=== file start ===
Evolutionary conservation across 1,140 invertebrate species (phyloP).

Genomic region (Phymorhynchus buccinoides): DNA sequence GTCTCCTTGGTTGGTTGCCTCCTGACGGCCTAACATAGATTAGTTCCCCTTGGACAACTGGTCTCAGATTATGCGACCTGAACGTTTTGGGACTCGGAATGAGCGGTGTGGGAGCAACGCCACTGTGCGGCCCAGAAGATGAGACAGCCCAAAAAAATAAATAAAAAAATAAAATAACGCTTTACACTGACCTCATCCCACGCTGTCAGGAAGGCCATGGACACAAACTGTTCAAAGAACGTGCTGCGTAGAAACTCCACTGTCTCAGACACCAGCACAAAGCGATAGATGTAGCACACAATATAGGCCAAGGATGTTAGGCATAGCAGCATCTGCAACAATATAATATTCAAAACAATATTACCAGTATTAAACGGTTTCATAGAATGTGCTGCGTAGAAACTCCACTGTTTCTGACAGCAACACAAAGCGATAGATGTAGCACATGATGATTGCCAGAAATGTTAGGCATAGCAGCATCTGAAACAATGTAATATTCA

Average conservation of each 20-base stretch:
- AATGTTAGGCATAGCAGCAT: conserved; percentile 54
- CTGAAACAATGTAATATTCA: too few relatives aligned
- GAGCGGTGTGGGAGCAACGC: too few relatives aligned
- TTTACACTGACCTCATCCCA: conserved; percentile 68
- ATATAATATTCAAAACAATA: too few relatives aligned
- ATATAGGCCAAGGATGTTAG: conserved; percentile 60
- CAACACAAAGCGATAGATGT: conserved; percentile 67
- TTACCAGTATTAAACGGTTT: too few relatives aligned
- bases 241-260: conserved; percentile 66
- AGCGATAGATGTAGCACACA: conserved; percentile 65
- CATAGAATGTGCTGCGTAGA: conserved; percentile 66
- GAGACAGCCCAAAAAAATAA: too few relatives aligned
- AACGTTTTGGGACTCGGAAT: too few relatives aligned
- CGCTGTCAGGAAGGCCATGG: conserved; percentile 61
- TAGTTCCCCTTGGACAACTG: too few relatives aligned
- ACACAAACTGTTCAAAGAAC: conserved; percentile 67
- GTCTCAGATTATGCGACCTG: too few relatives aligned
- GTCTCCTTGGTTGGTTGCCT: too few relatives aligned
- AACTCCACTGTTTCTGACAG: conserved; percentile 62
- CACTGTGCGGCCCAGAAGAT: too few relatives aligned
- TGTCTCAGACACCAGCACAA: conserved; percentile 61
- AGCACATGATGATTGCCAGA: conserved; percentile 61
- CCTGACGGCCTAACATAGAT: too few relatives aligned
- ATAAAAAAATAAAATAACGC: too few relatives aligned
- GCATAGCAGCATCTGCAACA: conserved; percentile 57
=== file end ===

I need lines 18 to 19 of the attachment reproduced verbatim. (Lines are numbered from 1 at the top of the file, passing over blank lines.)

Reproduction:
- TAGTTCCCCTTGGACAACTG: too few relatives aligned
- ACACAAACTGTTCAAAGAAC: conserved; percentile 67